It may be difficult now to picture yourself in a situation where you or a loved one have been charged and arrested for a crime. But it’s possible for circumstances to occur that are both out of your control and/or out of your normal character. For these instances, it’s better to be prepared and know the general procedures and costs associated with bail.
Let’s say you or a loved one are arrested for a crime. You are brought to a holding cell, where you stay until your bail hearing. At your hearing, you have the opportunity to plead either innocent or guilty in front of a judge. At that time, the prosecution proposes a bail amount and your lawyer will either agree upon or refute it for an amount he or she deems suitable. Ultimately, however, the final decision on bail is left to the judge.
Although judges do carry this power of discretion, they must still operate under statutes that allow for a fair bail amount in accordance with the crime committed. For instance, a bail amount of $100,000 for an alleged misdemeanor like public intoxication is unfair and not allowed under the constitution. However, a similar bail amount for a felony charge is within reason.
These restrictions are put in place partly because until a trial runs its course, all charges are assumed or alleged. Charges must be proven beyond a reasonable doubt, and so any actions before then must be handled with a degree of sensitivity to the defendant’s situation. In some cases, no bail at all is set and a defendant is allowed to leave the court with the promise to return for their trial dates, along with any other guidelines.
What would make a judge allow an accused to leave on his or her own recognizance? It can depend on the defendant’s ties to the community, including their family; whether they have a job they can continue to safely work without putting anyone at risk; and/or if they have the financial resources to leave the country. All of these factors are considered in conjunction with the alleged crime to determine the appropriate bail amount on a case-by-case basis.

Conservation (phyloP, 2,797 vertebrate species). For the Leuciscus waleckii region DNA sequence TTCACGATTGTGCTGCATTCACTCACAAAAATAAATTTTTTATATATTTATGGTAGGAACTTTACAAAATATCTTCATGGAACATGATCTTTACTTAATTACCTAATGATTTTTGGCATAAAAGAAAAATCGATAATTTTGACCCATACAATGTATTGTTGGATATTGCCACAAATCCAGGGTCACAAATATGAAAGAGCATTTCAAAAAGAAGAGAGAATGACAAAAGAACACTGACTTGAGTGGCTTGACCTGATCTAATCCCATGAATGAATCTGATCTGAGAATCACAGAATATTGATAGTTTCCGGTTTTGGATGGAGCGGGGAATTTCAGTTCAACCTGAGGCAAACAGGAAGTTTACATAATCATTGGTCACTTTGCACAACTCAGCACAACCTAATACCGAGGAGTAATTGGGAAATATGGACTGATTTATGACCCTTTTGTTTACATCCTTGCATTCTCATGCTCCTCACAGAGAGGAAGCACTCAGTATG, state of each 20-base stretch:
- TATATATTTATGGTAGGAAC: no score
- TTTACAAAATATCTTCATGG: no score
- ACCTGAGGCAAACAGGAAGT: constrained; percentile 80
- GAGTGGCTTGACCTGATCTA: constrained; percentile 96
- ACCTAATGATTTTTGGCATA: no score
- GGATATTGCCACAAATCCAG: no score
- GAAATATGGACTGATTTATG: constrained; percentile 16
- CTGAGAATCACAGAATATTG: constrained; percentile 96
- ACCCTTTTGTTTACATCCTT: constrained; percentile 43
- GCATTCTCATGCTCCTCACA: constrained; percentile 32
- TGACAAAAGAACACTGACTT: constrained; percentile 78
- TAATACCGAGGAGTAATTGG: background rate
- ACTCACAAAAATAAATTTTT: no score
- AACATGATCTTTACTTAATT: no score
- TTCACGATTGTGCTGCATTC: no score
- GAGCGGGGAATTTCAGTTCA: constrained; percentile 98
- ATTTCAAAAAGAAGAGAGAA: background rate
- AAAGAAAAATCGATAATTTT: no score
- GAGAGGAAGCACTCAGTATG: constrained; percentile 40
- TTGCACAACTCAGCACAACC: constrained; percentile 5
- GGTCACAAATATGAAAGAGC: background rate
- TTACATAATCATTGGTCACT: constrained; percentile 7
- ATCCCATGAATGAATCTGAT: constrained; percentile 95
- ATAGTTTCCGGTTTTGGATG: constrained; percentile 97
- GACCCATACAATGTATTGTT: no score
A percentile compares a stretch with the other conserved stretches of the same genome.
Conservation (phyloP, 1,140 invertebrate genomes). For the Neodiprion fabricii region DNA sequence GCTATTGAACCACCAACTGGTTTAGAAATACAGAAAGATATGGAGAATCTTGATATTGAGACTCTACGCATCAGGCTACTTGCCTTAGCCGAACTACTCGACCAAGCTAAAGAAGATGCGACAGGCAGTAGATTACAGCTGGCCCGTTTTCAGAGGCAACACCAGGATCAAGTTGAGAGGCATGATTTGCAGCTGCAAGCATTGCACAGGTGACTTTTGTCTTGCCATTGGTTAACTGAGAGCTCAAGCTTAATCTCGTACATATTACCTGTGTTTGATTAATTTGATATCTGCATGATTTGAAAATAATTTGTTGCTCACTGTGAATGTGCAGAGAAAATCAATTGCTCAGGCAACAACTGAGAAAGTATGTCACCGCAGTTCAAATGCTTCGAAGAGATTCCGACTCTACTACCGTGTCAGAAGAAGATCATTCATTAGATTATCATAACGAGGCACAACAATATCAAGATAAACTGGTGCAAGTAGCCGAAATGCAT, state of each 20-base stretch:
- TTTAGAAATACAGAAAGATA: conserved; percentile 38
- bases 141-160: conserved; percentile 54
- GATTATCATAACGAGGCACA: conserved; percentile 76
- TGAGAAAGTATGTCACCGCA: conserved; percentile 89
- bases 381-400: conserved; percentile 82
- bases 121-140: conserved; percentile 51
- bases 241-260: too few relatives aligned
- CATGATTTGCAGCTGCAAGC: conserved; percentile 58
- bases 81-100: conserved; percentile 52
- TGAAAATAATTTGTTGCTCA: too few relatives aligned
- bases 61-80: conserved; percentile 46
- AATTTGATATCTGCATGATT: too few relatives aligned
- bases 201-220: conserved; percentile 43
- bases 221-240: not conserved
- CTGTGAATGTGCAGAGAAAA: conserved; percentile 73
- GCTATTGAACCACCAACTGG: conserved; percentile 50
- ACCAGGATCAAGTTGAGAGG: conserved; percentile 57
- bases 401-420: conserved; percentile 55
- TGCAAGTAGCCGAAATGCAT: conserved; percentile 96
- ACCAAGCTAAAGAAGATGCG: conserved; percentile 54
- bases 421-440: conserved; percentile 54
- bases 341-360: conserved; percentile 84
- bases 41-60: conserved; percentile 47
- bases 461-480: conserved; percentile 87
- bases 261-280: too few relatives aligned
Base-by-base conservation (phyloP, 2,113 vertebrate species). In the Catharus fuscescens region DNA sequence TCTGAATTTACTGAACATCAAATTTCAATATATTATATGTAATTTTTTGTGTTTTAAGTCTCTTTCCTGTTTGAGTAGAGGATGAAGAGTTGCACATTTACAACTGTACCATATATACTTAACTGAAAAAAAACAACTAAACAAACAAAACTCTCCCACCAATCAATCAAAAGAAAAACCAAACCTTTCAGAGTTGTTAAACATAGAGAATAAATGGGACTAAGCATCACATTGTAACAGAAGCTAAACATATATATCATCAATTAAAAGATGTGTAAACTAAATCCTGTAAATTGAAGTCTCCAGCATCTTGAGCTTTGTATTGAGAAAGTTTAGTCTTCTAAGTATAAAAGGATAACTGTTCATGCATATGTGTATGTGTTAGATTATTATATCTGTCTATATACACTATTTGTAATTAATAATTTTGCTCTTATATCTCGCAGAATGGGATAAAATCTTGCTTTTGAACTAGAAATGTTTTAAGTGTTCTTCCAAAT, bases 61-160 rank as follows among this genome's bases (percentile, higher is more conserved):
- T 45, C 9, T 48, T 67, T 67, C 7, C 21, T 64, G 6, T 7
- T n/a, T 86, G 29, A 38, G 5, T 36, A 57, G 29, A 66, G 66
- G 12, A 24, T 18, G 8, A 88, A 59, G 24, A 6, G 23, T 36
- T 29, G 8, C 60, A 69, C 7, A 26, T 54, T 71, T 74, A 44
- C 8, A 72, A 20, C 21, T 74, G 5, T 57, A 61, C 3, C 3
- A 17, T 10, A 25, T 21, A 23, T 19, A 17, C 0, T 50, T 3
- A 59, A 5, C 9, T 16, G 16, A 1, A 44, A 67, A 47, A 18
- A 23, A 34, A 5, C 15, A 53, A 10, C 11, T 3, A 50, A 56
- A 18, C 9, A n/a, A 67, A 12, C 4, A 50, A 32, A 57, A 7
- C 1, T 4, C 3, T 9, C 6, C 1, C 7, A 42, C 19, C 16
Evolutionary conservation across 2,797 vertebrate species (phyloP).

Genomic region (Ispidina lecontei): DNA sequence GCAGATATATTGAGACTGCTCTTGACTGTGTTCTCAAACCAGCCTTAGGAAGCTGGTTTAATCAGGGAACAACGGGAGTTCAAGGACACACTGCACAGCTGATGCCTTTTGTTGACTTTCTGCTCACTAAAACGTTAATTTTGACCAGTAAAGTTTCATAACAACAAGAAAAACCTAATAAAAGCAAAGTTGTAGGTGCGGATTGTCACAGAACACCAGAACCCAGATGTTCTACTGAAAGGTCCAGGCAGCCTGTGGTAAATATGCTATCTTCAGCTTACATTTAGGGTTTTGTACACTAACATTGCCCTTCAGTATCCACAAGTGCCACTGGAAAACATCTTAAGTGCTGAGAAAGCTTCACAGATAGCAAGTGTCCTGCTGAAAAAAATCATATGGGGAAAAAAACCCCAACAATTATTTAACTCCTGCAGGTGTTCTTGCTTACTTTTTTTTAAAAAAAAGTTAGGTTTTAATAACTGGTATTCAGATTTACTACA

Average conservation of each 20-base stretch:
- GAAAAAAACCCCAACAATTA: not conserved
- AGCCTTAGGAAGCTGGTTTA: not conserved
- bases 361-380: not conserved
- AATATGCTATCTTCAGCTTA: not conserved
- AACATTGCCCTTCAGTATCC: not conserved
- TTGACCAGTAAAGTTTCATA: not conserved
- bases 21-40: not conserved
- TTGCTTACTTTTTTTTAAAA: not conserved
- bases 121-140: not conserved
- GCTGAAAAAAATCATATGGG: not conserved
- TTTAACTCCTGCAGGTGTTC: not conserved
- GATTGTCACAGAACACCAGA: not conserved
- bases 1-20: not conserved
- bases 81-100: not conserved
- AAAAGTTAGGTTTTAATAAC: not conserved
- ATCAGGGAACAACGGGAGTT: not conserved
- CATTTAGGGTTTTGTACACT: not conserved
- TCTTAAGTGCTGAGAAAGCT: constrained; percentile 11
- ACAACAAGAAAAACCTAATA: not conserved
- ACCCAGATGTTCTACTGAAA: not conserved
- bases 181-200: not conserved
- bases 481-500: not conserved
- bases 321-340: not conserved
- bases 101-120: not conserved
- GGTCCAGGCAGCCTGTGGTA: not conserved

Once bail is set, depending on the amount, many defendants and their families turn to bail bonds professionals to help with the payment. What a bail bondsman will do is leverage an asset as assurance that the defendant does their duty and appears in court when scheduled. This asset is held for the duration of the trial and returned should the defendant follow all necessary protocol.
There is no exchange of cash in the prior example. Bail bondsmen typically charge a percentage up-front, but this number varies according to which state you live in and with who you do business with in these states.
PCS Bail Bonds has been providing defendants with affordable bail in Forth Worth, Texas and the surrounding area for the last two decades. We continue to do our part in serving the justice system while also being of service to the people. For more information on bail bonds in Fort Worth, contact us today.
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